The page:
Does Blast Medium Affect Heterotopic Ossification in a Blast-amputation Model?
Heterotopic ossification (HO) develops after nearly 2/3 of traumatic blast amputations in the contemporary battlefield. This phenomenon has potentially devastating consequences for servicemen and women and its pathophysiology warrants further investigation using a previously developed animal blast model.
We asked, what is the (1) severity (quantity) and (2) type (location) of HO bone formation after a hindlimb blast amputation with two distinct blast media. We hypothesized that a more “war-relevant” blast medium could be a more accurate model and potentially intensify the development of HO.
Using a Sprague-Dawley rat model, the pathophysiology of ectopic bone formation in a traumatic hindlimb blast amputation was evaluated. Twenty-four animals underwent blast amputations and closure based on a previously established experimental model. Half the amputations were subjected to blasted sand and the other 1/2 to blasted water. Serial orthogonal radiography was performed on each animal until euthanasia at 24 weeks to track the development of HO. Heterotopic bone severity and type were assessed by three independent graders at each time using a novel grading scale to assess quantity and quality of HO.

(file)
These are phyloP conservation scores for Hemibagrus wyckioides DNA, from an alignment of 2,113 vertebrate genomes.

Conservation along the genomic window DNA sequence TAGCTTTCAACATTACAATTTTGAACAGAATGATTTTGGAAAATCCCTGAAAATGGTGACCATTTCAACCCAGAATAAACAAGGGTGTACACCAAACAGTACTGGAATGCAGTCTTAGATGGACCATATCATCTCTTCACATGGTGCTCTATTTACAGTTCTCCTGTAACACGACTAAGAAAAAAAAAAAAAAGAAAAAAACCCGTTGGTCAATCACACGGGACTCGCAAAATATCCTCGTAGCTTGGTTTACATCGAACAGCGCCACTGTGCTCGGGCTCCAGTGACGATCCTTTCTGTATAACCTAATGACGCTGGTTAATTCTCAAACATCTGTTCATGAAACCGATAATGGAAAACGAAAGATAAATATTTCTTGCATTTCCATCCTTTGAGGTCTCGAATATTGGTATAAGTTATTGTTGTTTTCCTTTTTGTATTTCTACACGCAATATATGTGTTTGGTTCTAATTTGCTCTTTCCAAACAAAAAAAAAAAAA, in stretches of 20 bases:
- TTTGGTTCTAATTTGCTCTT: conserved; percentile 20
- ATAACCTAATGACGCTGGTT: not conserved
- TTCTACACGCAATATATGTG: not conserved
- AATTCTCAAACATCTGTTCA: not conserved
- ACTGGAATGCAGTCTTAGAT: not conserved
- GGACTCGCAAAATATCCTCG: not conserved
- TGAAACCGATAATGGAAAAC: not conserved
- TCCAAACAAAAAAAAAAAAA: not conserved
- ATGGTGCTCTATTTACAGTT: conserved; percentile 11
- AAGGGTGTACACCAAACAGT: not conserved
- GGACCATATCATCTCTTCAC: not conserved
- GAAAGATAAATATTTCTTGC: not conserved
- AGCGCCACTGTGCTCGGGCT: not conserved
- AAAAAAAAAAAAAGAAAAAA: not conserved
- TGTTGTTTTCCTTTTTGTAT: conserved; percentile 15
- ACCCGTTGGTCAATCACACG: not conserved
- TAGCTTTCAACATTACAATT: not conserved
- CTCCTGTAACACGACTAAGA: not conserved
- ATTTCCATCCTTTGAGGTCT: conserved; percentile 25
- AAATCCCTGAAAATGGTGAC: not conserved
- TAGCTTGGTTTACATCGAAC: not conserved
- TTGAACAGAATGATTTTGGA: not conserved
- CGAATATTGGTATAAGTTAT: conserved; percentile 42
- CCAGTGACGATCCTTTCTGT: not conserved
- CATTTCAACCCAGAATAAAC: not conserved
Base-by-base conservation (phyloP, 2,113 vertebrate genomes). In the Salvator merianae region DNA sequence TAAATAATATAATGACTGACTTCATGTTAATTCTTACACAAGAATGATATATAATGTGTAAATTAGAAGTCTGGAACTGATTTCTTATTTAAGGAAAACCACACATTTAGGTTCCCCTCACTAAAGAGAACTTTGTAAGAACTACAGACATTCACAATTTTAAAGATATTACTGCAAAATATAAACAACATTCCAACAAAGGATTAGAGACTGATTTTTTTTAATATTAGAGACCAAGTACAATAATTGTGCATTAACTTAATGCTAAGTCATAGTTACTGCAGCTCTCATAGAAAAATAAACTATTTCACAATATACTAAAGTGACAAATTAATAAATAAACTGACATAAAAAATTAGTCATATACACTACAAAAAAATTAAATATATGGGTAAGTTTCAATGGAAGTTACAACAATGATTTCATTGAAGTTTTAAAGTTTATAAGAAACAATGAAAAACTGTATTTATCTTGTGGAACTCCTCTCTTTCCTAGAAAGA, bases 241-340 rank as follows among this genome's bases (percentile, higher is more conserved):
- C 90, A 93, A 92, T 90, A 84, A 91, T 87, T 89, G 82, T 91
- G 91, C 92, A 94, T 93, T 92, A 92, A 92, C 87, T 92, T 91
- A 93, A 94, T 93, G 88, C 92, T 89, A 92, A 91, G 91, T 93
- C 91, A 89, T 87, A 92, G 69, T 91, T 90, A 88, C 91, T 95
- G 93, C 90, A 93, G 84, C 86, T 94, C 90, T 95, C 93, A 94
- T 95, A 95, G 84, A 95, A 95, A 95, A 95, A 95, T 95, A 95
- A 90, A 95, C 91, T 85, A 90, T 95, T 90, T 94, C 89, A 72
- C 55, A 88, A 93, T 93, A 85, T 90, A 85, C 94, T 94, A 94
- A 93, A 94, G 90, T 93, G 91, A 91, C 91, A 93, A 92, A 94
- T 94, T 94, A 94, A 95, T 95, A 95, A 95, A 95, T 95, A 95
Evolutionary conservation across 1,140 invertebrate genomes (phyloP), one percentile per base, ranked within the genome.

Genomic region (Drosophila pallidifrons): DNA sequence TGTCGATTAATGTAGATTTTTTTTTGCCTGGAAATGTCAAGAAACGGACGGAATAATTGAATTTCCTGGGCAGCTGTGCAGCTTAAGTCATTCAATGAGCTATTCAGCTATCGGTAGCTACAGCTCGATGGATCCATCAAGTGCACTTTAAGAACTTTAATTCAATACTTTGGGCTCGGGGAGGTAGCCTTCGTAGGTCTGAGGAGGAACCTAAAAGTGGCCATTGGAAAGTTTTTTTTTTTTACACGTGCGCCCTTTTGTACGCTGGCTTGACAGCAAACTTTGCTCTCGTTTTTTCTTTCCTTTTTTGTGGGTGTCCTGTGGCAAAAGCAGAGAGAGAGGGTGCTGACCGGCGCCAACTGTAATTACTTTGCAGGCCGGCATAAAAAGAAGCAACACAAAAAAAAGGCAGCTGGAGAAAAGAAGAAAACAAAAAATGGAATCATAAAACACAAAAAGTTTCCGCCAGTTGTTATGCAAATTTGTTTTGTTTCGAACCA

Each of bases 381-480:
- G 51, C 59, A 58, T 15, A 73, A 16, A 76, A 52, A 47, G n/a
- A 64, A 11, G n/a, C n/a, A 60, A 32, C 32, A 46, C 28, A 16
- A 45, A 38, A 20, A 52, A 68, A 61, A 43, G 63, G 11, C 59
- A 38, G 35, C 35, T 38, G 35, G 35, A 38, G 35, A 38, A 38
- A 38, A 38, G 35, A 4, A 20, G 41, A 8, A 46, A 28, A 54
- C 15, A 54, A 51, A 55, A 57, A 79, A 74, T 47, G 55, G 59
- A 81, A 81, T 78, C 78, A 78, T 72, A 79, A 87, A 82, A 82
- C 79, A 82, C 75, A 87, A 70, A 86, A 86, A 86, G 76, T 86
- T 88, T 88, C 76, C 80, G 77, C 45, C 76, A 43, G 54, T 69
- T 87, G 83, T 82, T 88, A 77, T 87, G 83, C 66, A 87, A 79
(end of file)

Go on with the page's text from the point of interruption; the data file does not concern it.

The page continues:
All animals had radiographic evidence of HO develop. No differences were observed in ectopic bone development between sand and water blasting regarding severity or type at any time. Animals that received water and sand blasting had moderate HO develop at 24 weeks (median, 2.0 and 2.5 weeks, respectively; range, 1–3 weeks; difference of medians, 0.5; p = 0.67). At the time of euthanasia, 10 animals that were water blasted had Type 3 HO compared with 11 in the sand-blasted group (p = 1.00).
Our study showed a clear development of HO after hindlimb blast amputation in a Sprague-Dawley rat model; however, no difference was observed in HO development based on the type of blast media. This suggests it is the blast mechanism that induces ectopic bone development, regardless of the blasted medium. The grading scale we developed for our animal-model study provided a reliable means of assessing HO severity and type.
We anticipate that future investigations will elucidate similarities between service members’ wartime extremity injuries and the animal model used in our study, and with focused future research this model may have beneficial therapeutic implications as the pathophysiology of HO development is further understood.